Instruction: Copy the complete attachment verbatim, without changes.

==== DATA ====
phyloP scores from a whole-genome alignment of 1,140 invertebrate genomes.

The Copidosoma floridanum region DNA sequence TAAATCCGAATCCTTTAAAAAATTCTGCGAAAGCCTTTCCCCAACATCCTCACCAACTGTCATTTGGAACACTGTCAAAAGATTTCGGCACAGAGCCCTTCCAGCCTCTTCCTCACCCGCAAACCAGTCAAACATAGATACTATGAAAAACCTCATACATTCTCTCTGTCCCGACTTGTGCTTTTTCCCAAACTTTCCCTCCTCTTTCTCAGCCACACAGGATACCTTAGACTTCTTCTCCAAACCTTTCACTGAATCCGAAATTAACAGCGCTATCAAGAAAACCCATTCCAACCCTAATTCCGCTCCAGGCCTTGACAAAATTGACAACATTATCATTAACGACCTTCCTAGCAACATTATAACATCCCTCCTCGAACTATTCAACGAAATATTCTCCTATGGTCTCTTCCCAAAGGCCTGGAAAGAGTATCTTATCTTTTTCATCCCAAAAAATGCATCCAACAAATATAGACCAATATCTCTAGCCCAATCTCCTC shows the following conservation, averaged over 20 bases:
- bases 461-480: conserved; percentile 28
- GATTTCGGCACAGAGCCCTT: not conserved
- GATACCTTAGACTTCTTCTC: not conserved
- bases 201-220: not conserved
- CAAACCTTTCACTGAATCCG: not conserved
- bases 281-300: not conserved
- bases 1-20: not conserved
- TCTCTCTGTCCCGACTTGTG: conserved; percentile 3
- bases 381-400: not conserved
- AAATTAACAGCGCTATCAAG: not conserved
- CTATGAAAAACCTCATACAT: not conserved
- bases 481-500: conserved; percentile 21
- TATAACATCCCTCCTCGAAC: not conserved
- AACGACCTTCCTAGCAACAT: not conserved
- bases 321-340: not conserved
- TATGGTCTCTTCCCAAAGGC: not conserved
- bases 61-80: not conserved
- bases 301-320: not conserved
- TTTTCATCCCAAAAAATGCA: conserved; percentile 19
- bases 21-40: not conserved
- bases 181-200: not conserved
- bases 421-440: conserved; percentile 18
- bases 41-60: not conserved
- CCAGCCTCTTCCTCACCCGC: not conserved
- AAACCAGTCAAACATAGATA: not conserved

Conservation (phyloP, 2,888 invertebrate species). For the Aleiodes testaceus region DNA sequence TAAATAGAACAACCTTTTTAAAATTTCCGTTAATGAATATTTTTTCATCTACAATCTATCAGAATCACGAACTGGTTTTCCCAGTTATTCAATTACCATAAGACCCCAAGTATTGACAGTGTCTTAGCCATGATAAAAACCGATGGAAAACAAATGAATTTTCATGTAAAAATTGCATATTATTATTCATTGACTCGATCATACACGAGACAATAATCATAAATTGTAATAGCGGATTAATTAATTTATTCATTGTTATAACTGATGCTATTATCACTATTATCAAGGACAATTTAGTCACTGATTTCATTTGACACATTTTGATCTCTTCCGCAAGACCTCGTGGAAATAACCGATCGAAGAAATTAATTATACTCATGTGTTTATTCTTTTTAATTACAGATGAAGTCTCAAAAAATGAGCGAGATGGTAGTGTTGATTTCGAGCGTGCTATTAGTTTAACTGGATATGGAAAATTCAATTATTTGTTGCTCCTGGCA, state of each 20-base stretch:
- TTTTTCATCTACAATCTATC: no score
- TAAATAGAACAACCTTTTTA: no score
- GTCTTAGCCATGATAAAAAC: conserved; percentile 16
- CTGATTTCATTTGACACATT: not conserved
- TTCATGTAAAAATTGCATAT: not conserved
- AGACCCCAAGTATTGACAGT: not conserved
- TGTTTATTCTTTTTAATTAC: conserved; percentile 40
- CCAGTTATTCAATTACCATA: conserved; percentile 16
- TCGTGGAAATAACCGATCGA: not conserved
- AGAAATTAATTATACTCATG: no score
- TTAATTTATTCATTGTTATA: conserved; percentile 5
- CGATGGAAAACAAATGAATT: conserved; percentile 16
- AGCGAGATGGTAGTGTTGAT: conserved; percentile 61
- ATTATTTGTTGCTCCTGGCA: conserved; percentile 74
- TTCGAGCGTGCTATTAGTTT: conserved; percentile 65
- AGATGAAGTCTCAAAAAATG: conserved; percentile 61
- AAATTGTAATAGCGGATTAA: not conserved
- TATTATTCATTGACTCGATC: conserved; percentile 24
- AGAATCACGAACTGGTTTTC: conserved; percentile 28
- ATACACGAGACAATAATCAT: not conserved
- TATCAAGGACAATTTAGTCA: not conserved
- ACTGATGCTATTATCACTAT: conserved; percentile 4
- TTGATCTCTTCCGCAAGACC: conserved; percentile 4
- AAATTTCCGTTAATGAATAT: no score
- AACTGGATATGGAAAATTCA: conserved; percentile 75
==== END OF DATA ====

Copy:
phyloP scores from a whole-genome alignment of 1,140 invertebrate genomes.

The Copidosoma floridanum region DNA sequence TAAATCCGAATCCTTTAAAAAATTCTGCGAAAGCCTTTCCCCAACATCCTCACCAACTGTCATTTGGAACACTGTCAAAAGATTTCGGCACAGAGCCCTTCCAGCCTCTTCCTCACCCGCAAACCAGTCAAACATAGATACTATGAAAAACCTCATACATTCTCTCTGTCCCGACTTGTGCTTTTTCCCAAACTTTCCCTCCTCTTTCTCAGCCACACAGGATACCTTAGACTTCTTCTCCAAACCTTTCACTGAATCCGAAATTAACAGCGCTATCAAGAAAACCCATTCCAACCCTAATTCCGCTCCAGGCCTTGACAAAATTGACAACATTATCATTAACGACCTTCCTAGCAACATTATAACATCCCTCCTCGAACTATTCAACGAAATATTCTCCTATGGTCTCTTCCCAAAGGCCTGGAAAGAGTATCTTATCTTTTTCATCCCAAAAAATGCATCCAACAAATATAGACCAATATCTCTAGCCCAATCTCCTC shows the following conservation, averaged over 20 bases:
- bases 461-480: conserved; percentile 28
- GATTTCGGCACAGAGCCCTT: not conserved
- GATACCTTAGACTTCTTCTC: not conserved
- bases 201-220: not conserved
- CAAACCTTTCACTGAATCCG: not conserved
- bases 281-300: not conserved
- bases 1-20: not conserved
- TCTCTCTGTCCCGACTTGTG: conserved; percentile 3
- bases 381-400: not conserved
- AAATTAACAGCGCTATCAAG: not conserved
- CTATGAAAAACCTCATACAT: not conserved
- bases 481-500: conserved; percentile 21
- TATAACATCCCTCCTCGAAC: not conserved
- AACGACCTTCCTAGCAACAT: not conserved
- bases 321-340: not conserved
- TATGGTCTCTTCCCAAAGGC: not conserved
- bases 61-80: not conserved
- bases 301-320: not conserved
- TTTTCATCCCAAAAAATGCA: conserved; percentile 19
- bases 21-40: not conserved
- bases 181-200: not conserved
- bases 421-440: conserved; percentile 18
- bases 41-60: not conserved
- CCAGCCTCTTCCTCACCCGC: not conserved
- AAACCAGTCAAACATAGATA: not conserved

Conservation (phyloP, 2,888 invertebrate species). For the Aleiodes testaceus region DNA sequence TAAATAGAACAACCTTTTTAAAATTTCCGTTAATGAATATTTTTTCATCTACAATCTATCAGAATCACGAACTGGTTTTCCCAGTTATTCAATTACCATAAGACCCCAAGTATTGACAGTGTCTTAGCCATGATAAAAACCGATGGAAAACAAATGAATTTTCATGTAAAAATTGCATATTATTATTCATTGACTCGATCATACACGAGACAATAATCATAAATTGTAATAGCGGATTAATTAATTTATTCATTGTTATAACTGATGCTATTATCACTATTATCAAGGACAATTTAGTCACTGATTTCATTTGACACATTTTGATCTCTTCCGCAAGACCTCGTGGAAATAACCGATCGAAGAAATTAATTATACTCATGTGTTTATTCTTTTTAATTACAGATGAAGTCTCAAAAAATGAGCGAGATGGTAGTGTTGATTTCGAGCGTGCTATTAGTTTAACTGGATATGGAAAATTCAATTATTTGTTGCTCCTGGCA, state of each 20-base stretch:
- TTTTTCATCTACAATCTATC: no score
- TAAATAGAACAACCTTTTTA: no score
- GTCTTAGCCATGATAAAAAC: conserved; percentile 16
- CTGATTTCATTTGACACATT: not conserved
- TTCATGTAAAAATTGCATAT: not conserved
- AGACCCCAAGTATTGACAGT: not conserved
- TGTTTATTCTTTTTAATTAC: conserved; percentile 40
- CCAGTTATTCAATTACCATA: conserved; percentile 16
- TCGTGGAAATAACCGATCGA: not conserved
- AGAAATTAATTATACTCATG: no score
- TTAATTTATTCATTGTTATA: conserved; percentile 5
- CGATGGAAAACAAATGAATT: conserved; percentile 16
- AGCGAGATGGTAGTGTTGAT: conserved; percentile 61
- ATTATTTGTTGCTCCTGGCA: conserved; percentile 74
- TTCGAGCGTGCTATTAGTTT: conserved; percentile 65
- AGATGAAGTCTCAAAAAATG: conserved; percentile 61
- AAATTGTAATAGCGGATTAA: not conserved
- TATTATTCATTGACTCGATC: conserved; percentile 24
- AGAATCACGAACTGGTTTTC: conserved; percentile 28
- ATACACGAGACAATAATCAT: not conserved
- TATCAAGGACAATTTAGTCA: not conserved
- ACTGATGCTATTATCACTAT: conserved; percentile 4
- TTGATCTCTTCCGCAAGACC: conserved; percentile 4
- AAATTTCCGTTAATGAATAT: no score
- AACTGGATATGGAAAATTCA: conserved; percentile 75